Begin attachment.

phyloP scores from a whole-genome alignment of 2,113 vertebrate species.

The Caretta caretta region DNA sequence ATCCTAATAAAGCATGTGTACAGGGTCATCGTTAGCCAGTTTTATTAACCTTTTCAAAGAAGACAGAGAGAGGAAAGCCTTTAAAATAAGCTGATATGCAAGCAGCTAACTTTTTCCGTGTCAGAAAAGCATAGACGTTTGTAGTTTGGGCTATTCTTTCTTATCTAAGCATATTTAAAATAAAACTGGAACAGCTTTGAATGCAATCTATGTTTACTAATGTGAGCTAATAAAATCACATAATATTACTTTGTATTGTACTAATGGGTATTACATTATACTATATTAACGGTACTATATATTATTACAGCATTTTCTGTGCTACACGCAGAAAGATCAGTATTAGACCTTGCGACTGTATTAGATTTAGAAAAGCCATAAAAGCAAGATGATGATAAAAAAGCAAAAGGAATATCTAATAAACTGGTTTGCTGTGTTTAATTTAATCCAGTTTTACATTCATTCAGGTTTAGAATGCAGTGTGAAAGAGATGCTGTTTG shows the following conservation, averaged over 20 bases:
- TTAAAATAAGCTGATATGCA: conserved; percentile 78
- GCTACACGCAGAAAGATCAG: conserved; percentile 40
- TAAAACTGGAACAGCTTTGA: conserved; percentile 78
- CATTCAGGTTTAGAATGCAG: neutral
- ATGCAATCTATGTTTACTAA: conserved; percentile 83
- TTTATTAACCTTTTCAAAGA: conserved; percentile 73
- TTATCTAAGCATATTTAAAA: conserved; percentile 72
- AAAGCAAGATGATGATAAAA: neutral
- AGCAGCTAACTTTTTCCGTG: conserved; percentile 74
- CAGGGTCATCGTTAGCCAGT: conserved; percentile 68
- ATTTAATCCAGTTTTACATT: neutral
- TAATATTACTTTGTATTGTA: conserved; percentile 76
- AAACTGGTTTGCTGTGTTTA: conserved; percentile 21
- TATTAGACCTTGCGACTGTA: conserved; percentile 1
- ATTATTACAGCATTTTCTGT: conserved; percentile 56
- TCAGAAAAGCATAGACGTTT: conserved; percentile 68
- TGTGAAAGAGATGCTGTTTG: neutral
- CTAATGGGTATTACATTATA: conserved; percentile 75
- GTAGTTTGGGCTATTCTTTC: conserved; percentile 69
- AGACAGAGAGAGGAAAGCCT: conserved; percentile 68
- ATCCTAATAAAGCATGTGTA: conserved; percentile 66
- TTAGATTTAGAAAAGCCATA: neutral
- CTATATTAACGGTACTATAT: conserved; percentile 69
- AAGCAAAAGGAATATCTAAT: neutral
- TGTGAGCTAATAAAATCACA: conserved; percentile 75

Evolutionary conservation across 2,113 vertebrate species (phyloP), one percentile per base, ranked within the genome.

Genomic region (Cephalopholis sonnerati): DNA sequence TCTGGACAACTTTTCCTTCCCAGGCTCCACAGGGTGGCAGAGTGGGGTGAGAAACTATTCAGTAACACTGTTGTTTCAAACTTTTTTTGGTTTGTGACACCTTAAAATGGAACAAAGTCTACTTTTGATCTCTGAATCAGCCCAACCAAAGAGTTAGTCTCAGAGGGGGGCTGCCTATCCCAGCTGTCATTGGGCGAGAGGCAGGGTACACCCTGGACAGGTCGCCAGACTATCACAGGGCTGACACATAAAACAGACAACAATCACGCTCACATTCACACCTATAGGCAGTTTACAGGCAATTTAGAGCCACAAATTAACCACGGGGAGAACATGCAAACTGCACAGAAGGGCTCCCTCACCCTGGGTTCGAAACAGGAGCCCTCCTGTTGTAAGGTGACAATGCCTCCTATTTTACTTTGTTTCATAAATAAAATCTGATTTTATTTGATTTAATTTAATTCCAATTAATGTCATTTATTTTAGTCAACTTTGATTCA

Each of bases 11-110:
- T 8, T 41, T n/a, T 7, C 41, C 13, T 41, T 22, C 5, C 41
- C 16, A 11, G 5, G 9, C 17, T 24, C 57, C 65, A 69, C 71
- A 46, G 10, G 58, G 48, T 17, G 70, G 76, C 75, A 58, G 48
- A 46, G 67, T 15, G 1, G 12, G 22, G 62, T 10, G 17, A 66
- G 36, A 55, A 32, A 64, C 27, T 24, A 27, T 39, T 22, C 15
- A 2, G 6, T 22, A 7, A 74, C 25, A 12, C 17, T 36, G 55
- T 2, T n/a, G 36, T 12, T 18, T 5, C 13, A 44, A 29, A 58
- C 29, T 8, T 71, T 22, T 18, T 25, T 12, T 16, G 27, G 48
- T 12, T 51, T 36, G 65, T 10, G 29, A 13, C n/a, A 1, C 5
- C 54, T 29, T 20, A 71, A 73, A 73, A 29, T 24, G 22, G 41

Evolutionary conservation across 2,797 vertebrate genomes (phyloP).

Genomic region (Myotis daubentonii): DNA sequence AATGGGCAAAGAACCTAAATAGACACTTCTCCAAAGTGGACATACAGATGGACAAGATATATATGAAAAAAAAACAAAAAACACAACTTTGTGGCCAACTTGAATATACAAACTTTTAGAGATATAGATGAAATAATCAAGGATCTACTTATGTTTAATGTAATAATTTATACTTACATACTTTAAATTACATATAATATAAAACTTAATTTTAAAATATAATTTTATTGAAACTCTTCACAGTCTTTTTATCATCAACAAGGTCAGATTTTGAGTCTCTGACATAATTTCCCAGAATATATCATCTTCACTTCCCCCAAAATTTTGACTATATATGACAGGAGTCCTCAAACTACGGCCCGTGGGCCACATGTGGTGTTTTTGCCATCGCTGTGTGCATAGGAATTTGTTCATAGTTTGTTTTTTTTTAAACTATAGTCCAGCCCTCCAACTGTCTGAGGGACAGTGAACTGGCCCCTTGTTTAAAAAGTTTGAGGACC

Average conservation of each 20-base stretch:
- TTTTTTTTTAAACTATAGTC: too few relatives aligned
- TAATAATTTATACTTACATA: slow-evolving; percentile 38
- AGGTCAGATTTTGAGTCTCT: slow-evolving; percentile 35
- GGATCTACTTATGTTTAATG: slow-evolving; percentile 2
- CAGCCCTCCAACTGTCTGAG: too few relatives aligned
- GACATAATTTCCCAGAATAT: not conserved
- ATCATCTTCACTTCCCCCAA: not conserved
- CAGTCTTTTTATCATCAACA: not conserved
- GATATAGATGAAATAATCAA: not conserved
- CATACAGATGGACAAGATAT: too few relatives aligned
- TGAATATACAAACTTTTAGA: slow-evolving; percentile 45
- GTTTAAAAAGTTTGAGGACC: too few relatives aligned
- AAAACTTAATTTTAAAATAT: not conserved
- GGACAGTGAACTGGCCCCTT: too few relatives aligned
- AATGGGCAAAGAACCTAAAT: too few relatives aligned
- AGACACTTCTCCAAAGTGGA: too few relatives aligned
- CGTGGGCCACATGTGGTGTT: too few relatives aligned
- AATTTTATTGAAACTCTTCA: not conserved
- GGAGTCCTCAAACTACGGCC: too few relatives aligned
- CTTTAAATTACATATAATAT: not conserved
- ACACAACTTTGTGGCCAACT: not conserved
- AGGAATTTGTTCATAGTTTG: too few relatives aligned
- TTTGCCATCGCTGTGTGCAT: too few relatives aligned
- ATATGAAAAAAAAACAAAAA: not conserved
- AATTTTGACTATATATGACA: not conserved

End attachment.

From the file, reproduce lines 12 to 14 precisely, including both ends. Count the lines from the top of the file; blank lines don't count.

- CAGGGTCATCGTTAGCCAGT: conserved; percentile 68
- ATTTAATCCAGTTTTACATT: neutral
- TAATATTACTTTGTATTGTA: conserved; percentile 76